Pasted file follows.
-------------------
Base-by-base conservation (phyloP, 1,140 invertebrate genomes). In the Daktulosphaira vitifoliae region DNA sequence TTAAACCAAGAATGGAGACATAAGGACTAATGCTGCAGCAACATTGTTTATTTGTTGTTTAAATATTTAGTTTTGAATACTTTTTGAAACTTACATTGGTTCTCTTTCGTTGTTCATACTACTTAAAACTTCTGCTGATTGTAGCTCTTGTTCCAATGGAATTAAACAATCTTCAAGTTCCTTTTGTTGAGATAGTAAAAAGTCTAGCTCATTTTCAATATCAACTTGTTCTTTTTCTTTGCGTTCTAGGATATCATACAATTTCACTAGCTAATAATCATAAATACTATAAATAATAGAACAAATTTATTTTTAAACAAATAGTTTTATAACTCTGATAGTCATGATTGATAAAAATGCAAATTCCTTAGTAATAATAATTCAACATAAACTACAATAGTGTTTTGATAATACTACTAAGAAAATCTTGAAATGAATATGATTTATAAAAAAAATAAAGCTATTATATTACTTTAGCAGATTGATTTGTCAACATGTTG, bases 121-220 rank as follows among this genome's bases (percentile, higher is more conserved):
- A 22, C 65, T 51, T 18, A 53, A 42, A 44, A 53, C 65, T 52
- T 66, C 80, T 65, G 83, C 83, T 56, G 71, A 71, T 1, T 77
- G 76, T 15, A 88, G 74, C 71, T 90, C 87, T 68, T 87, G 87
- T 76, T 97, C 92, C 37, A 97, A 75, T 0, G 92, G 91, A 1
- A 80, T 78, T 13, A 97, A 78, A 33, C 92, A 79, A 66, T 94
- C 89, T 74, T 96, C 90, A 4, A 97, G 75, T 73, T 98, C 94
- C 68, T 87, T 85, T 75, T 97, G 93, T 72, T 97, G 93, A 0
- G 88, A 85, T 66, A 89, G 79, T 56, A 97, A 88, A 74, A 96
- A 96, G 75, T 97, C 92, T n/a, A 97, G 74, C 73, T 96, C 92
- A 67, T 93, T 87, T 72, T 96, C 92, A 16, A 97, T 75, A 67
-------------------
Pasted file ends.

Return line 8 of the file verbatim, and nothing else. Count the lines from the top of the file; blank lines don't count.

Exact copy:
- C 68, T 87, T 85, T 75, T 97, G 93, T 72, T 97, G 93, A 0